The British movie's haul began as Alexandre Desplat bumped Hans Zimmer off the favourite spot to nab Best Original Music. The deluge continued from there, with Colin Firth, Helena Bonham Carter and Geoffrey Rush all picking up gongs, the latter upsetting predicted contender Christian Bale - proof once and for all that Bow Ties are better than Crack Addicts.
Other pleasant surprises saw David Fincher claim Best Director for The Social Network (an award that I saw heading Tom Hooper's way), while Fincher's Facebook movie continued to pick up another two awards: Best Adapted Screenplay and Best Editing. And yes, Aaron Sorkin's speech was typically brilliant.
Inception also took home three golden masks, each for technical categories, while Natalie Portman nailed Black Swan's only gong and Roger Deakins deservedly won Best Cinematography for True Grit - a film which will fare far stronger on its home turf at the Oscars. Sadly, The Deaks wasn't there to collect, but that just gave Hailee Steinfeld a chance to pick up a trophy on his behalf. Aww, bless her little gun-toting cotton socks.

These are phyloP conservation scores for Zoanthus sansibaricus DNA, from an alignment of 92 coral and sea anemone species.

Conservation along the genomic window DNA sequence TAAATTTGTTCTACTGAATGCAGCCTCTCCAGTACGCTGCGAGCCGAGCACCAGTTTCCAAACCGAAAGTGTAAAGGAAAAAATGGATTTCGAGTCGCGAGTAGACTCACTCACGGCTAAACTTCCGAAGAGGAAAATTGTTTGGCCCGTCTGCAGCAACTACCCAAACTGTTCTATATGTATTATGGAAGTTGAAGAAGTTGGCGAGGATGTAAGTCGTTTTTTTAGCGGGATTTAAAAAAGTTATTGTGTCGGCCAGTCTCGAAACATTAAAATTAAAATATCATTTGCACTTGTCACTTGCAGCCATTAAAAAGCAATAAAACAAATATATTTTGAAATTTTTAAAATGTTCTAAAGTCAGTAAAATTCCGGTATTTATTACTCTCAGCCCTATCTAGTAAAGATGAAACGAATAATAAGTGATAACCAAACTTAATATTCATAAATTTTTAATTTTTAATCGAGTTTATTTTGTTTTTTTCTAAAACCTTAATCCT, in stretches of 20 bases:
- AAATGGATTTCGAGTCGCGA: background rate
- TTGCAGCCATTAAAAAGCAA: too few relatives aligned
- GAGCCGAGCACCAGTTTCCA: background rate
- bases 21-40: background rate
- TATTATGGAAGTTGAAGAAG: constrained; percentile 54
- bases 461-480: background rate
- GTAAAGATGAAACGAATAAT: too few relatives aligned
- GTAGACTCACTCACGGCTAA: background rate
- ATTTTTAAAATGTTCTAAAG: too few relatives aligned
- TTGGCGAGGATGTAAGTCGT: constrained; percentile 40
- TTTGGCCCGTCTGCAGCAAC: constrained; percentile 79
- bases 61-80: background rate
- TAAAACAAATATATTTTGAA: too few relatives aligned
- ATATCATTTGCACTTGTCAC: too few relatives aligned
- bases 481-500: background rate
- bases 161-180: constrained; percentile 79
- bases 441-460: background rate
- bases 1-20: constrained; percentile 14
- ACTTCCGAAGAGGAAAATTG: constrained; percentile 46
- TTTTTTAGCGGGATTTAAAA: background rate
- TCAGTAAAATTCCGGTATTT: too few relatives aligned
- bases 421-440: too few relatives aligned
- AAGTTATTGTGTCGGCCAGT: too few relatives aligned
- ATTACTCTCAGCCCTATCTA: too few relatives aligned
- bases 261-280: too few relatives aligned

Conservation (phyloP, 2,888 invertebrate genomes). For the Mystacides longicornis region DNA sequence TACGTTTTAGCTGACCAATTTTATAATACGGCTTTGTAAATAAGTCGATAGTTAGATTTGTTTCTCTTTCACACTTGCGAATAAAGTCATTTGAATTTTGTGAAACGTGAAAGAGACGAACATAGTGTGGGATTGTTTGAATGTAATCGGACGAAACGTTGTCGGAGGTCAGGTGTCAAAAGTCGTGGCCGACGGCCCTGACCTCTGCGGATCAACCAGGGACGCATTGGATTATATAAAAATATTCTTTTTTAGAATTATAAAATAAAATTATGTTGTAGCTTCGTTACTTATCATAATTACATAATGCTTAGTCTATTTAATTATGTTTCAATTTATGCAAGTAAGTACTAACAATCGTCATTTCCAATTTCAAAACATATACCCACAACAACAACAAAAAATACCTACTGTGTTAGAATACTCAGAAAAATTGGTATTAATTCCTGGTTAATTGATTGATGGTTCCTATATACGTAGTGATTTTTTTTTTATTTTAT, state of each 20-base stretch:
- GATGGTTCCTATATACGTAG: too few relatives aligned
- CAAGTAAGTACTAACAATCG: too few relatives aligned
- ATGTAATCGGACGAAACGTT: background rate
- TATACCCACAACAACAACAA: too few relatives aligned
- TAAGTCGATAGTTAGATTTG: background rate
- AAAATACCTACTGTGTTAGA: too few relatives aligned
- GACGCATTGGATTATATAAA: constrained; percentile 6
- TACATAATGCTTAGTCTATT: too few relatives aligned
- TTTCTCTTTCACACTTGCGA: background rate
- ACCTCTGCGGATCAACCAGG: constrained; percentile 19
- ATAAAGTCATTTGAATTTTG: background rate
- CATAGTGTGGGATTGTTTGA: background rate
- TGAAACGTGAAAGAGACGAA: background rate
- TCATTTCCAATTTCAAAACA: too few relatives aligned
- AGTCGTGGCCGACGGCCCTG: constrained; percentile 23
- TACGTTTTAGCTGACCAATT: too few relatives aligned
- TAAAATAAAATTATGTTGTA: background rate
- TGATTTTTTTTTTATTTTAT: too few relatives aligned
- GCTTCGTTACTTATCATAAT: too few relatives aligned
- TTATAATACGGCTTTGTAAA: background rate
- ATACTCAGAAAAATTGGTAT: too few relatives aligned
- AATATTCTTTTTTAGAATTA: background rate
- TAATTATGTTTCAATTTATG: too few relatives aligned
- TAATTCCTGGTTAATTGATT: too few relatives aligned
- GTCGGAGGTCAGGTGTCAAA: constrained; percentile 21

Meanwhile, Alice in Wonderland cemented its awards status in Make-Up and Costume departments (that's the BAFTA Award-winning Alice in Wonderland to you), Toy Story 3 inevitably dominated Best Animated Film. The remaining prizes went to Four Lions - Best Debut Director for the absent Chris Morris - and The Girl with the Dragon Tattoo, which deservedly walked home with Best Foreign Film.
And then, just to top things off, The King's Speech grabbed Outstanding British Film to boot. In case we hadn't got the hint already. And yet, for all the complaints of the BAFTAs being too obvious this year, it was hard to whine when Colin Firth took to the stage to and outdid last year's infamous Fridge Man Speech (when he won for A Single Man).